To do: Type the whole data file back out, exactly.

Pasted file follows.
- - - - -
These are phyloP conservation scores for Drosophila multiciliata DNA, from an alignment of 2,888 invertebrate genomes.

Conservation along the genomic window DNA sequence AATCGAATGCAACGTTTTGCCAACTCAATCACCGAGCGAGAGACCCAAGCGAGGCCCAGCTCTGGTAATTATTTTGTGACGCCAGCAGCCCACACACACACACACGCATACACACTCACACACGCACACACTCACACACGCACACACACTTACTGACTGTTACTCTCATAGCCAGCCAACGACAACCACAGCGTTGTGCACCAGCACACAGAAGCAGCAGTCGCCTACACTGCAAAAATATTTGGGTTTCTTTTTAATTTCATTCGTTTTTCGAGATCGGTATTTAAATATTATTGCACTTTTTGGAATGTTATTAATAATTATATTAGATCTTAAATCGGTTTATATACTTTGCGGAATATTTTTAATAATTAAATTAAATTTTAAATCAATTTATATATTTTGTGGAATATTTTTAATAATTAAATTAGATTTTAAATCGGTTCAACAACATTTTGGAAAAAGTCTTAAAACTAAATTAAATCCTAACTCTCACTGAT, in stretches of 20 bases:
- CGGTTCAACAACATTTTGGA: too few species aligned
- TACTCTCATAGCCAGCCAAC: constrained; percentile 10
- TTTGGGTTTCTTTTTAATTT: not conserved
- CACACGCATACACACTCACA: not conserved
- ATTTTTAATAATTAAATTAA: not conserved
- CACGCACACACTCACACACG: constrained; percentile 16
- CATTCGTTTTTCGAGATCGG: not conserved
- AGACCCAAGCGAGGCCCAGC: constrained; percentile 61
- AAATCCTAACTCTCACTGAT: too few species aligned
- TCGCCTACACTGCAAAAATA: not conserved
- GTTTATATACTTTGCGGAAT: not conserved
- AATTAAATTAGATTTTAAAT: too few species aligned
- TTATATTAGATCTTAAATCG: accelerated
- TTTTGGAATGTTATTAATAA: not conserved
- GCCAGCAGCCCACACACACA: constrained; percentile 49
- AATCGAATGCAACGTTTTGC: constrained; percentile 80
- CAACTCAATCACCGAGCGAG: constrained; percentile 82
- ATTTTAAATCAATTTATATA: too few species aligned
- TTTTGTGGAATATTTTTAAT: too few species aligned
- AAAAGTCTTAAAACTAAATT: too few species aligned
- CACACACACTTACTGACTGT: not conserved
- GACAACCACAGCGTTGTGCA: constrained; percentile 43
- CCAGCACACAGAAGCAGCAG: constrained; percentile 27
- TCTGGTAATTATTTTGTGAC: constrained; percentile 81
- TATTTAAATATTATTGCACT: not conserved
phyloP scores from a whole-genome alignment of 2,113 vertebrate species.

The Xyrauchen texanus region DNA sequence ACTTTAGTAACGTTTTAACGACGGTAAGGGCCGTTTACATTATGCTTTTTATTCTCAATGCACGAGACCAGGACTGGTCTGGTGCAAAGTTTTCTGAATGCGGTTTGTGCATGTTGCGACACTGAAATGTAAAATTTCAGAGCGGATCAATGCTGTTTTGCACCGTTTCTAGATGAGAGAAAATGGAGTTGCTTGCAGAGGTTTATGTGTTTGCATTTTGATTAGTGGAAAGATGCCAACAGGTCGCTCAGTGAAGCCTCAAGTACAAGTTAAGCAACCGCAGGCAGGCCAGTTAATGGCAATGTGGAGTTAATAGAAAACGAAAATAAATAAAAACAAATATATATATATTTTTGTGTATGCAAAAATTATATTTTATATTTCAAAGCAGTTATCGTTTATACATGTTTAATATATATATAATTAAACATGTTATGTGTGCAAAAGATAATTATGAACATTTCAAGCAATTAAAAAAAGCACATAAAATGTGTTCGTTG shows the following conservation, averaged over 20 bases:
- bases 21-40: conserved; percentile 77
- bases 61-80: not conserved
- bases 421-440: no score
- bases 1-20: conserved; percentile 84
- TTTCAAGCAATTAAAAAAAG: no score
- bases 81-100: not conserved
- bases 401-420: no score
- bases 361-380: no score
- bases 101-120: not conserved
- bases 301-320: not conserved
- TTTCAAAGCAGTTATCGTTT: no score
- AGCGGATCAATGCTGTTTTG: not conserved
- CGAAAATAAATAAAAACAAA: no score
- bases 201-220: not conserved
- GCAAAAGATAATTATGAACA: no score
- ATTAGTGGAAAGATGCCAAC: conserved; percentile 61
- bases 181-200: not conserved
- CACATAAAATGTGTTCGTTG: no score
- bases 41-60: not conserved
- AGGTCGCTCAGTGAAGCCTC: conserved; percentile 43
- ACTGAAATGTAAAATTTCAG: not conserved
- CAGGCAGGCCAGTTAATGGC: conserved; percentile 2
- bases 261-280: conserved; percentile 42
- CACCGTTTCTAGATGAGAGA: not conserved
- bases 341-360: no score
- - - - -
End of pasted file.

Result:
These are phyloP conservation scores for Drosophila multiciliata DNA, from an alignment of 2,888 invertebrate genomes.

Conservation along the genomic window DNA sequence AATCGAATGCAACGTTTTGCCAACTCAATCACCGAGCGAGAGACCCAAGCGAGGCCCAGCTCTGGTAATTATTTTGTGACGCCAGCAGCCCACACACACACACACGCATACACACTCACACACGCACACACTCACACACGCACACACACTTACTGACTGTTACTCTCATAGCCAGCCAACGACAACCACAGCGTTGTGCACCAGCACACAGAAGCAGCAGTCGCCTACACTGCAAAAATATTTGGGTTTCTTTTTAATTTCATTCGTTTTTCGAGATCGGTATTTAAATATTATTGCACTTTTTGGAATGTTATTAATAATTATATTAGATCTTAAATCGGTTTATATACTTTGCGGAATATTTTTAATAATTAAATTAAATTTTAAATCAATTTATATATTTTGTGGAATATTTTTAATAATTAAATTAGATTTTAAATCGGTTCAACAACATTTTGGAAAAAGTCTTAAAACTAAATTAAATCCTAACTCTCACTGAT, in stretches of 20 bases:
- CGGTTCAACAACATTTTGGA: too few species aligned
- TACTCTCATAGCCAGCCAAC: constrained; percentile 10
- TTTGGGTTTCTTTTTAATTT: not conserved
- CACACGCATACACACTCACA: not conserved
- ATTTTTAATAATTAAATTAA: not conserved
- CACGCACACACTCACACACG: constrained; percentile 16
- CATTCGTTTTTCGAGATCGG: not conserved
- AGACCCAAGCGAGGCCCAGC: constrained; percentile 61
- AAATCCTAACTCTCACTGAT: too few species aligned
- TCGCCTACACTGCAAAAATA: not conserved
- GTTTATATACTTTGCGGAAT: not conserved
- AATTAAATTAGATTTTAAAT: too few species aligned
- TTATATTAGATCTTAAATCG: accelerated
- TTTTGGAATGTTATTAATAA: not conserved
- GCCAGCAGCCCACACACACA: constrained; percentile 49
- AATCGAATGCAACGTTTTGC: constrained; percentile 80
- CAACTCAATCACCGAGCGAG: constrained; percentile 82
- ATTTTAAATCAATTTATATA: too few species aligned
- TTTTGTGGAATATTTTTAAT: too few species aligned
- AAAAGTCTTAAAACTAAATT: too few species aligned
- CACACACACTTACTGACTGT: not conserved
- GACAACCACAGCGTTGTGCA: constrained; percentile 43
- CCAGCACACAGAAGCAGCAG: constrained; percentile 27
- TCTGGTAATTATTTTGTGAC: constrained; percentile 81
- TATTTAAATATTATTGCACT: not conserved
phyloP scores from a whole-genome alignment of 2,113 vertebrate species.

The Xyrauchen texanus region DNA sequence ACTTTAGTAACGTTTTAACGACGGTAAGGGCCGTTTACATTATGCTTTTTATTCTCAATGCACGAGACCAGGACTGGTCTGGTGCAAAGTTTTCTGAATGCGGTTTGTGCATGTTGCGACACTGAAATGTAAAATTTCAGAGCGGATCAATGCTGTTTTGCACCGTTTCTAGATGAGAGAAAATGGAGTTGCTTGCAGAGGTTTATGTGTTTGCATTTTGATTAGTGGAAAGATGCCAACAGGTCGCTCAGTGAAGCCTCAAGTACAAGTTAAGCAACCGCAGGCAGGCCAGTTAATGGCAATGTGGAGTTAATAGAAAACGAAAATAAATAAAAACAAATATATATATATTTTTGTGTATGCAAAAATTATATTTTATATTTCAAAGCAGTTATCGTTTATACATGTTTAATATATATATAATTAAACATGTTATGTGTGCAAAAGATAATTATGAACATTTCAAGCAATTAAAAAAAGCACATAAAATGTGTTCGTTG shows the following conservation, averaged over 20 bases:
- bases 21-40: conserved; percentile 77
- bases 61-80: not conserved
- bases 421-440: no score
- bases 1-20: conserved; percentile 84
- TTTCAAGCAATTAAAAAAAG: no score
- bases 81-100: not conserved
- bases 401-420: no score
- bases 361-380: no score
- bases 101-120: not conserved
- bases 301-320: not conserved
- TTTCAAAGCAGTTATCGTTT: no score
- AGCGGATCAATGCTGTTTTG: not conserved
- CGAAAATAAATAAAAACAAA: no score
- bases 201-220: not conserved
- GCAAAAGATAATTATGAACA: no score
- ATTAGTGGAAAGATGCCAAC: conserved; percentile 61
- bases 181-200: not conserved
- CACATAAAATGTGTTCGTTG: no score
- bases 41-60: not conserved
- AGGTCGCTCAGTGAAGCCTC: conserved; percentile 43
- ACTGAAATGTAAAATTTCAG: not conserved
- CAGGCAGGCCAGTTAATGGC: conserved; percentile 2
- bases 261-280: conserved; percentile 42
- CACCGTTTCTAGATGAGAGA: not conserved
- bases 341-360: no score